Some popular caffeine-free soft drinks include 7Up, A&W root beer and Canada Dry ginger ale. C.L. Grigg, who already owned the successful Howdy Orange drink, founded 7Up in 1929. Having adopting the moniker "The Uncola," in 1967, the caffeine-free drink is famous for its lemon-lime flavor.
Entrepreneurs Roy Allen and Frank Wright of Lodi, California, created A&W root beer in 1922. The first initials of their last names gave the soft drink its name. They set up root beer stands that expanded into restaurants, which sold the root beer. These became the first franchise restaurants. The beverage thrived even during World War II, when sugar rationing was in place. By 1950, Allen, who had bought out Wright long before, sold his business to Gene Hurtz, who in turn sold A&W to the J. Hungerford Smith Company.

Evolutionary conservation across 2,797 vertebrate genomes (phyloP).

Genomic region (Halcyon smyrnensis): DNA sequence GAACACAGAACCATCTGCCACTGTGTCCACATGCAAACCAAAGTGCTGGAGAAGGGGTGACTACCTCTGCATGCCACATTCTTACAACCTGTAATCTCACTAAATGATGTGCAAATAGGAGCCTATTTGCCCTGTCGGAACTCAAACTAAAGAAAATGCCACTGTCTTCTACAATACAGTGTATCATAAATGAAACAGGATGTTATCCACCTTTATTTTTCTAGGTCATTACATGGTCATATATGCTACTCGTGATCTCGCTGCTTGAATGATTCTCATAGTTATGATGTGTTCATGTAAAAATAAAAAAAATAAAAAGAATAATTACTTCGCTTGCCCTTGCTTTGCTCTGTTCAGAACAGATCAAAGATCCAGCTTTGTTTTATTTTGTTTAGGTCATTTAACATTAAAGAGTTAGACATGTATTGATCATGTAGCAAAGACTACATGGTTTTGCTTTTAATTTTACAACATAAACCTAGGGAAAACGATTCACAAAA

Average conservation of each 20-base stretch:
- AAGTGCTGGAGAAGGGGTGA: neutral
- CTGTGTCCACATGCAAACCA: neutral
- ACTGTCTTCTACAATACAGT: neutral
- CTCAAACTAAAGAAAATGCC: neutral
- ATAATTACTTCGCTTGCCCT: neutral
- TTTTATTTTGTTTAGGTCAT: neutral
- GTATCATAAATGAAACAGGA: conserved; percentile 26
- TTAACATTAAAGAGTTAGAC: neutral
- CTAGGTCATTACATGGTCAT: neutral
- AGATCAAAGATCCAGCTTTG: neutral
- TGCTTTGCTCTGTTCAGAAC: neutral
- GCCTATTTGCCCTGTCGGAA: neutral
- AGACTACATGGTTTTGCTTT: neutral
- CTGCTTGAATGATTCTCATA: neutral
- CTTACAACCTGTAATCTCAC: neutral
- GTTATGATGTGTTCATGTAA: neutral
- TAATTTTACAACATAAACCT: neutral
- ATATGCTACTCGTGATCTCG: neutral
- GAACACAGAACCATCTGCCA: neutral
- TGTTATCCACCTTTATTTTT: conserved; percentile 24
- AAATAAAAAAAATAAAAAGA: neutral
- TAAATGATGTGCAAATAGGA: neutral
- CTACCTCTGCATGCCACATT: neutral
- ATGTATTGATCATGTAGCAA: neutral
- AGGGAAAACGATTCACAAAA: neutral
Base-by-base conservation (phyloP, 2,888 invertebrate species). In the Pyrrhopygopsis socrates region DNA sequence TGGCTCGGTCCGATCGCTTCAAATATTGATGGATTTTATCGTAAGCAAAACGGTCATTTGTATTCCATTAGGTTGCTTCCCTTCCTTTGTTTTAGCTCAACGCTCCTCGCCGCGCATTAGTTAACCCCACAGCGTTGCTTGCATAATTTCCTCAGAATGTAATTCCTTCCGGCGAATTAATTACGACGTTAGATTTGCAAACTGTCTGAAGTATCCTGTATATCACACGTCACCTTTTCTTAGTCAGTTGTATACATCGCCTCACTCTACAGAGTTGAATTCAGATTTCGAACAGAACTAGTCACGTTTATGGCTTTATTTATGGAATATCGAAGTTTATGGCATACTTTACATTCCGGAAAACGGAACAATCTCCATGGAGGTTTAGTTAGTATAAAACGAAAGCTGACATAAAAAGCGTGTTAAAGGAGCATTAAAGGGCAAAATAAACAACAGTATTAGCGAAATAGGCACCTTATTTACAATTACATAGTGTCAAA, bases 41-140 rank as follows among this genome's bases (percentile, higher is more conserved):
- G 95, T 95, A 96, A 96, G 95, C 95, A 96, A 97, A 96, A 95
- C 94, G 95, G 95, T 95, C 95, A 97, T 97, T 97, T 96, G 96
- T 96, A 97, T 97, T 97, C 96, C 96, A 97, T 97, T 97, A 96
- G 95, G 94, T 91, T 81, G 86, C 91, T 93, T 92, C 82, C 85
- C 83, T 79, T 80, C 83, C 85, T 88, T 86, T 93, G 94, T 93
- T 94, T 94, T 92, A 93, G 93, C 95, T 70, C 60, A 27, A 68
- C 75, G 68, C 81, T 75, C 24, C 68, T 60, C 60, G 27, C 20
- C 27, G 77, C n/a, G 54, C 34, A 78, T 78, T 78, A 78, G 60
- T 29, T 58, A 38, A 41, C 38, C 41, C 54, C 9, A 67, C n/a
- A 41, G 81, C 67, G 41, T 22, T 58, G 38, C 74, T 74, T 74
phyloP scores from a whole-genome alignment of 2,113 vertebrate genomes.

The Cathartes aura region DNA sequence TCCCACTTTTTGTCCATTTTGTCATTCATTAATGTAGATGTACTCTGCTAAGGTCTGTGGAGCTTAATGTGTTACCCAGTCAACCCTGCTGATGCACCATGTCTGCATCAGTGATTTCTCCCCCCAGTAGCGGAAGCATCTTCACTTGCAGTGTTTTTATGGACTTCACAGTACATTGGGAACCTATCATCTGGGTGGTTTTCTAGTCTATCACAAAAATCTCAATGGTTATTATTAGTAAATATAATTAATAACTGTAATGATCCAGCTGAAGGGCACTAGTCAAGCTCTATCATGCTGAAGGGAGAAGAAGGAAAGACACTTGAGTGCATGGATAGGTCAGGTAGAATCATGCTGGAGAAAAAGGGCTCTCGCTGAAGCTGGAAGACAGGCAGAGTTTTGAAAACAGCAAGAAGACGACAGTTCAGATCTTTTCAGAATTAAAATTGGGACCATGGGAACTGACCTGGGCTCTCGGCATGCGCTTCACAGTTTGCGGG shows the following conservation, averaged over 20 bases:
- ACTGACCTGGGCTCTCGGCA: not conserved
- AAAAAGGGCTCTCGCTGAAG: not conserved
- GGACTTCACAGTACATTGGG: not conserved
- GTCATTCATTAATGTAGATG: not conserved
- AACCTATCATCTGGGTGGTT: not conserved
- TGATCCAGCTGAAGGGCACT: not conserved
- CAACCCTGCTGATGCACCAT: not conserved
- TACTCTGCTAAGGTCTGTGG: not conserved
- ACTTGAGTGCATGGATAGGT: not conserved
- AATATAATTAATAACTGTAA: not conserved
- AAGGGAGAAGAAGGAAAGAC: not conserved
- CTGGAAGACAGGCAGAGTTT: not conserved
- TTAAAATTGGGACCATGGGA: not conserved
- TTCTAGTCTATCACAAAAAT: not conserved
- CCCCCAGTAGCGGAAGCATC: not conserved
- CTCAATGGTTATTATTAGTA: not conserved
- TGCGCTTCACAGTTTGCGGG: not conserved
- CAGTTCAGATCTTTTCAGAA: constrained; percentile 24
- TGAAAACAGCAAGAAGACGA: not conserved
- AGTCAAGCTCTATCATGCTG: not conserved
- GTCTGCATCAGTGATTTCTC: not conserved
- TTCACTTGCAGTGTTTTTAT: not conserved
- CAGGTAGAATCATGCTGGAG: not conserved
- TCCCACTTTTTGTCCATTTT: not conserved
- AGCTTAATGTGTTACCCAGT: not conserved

For a long time, people were only able to purchase A&W root beer at an A&W restaurant, but in 1974, canning and bottling of the product began. Initially, stores in California and Arizona offered the bottled and canned products for sale.
Soda-water manufacturer, John McLaughlin, of Toronto, Canada, perfected Canada Dry ginger ale, made with real ginger, in 1904. By 1919, the beverage was available for sale in the United States, and the first American Canada dry plant opened in Manhattan. As of 2015, Canada Dry belongs to the Dr. Pepper Snapple Group.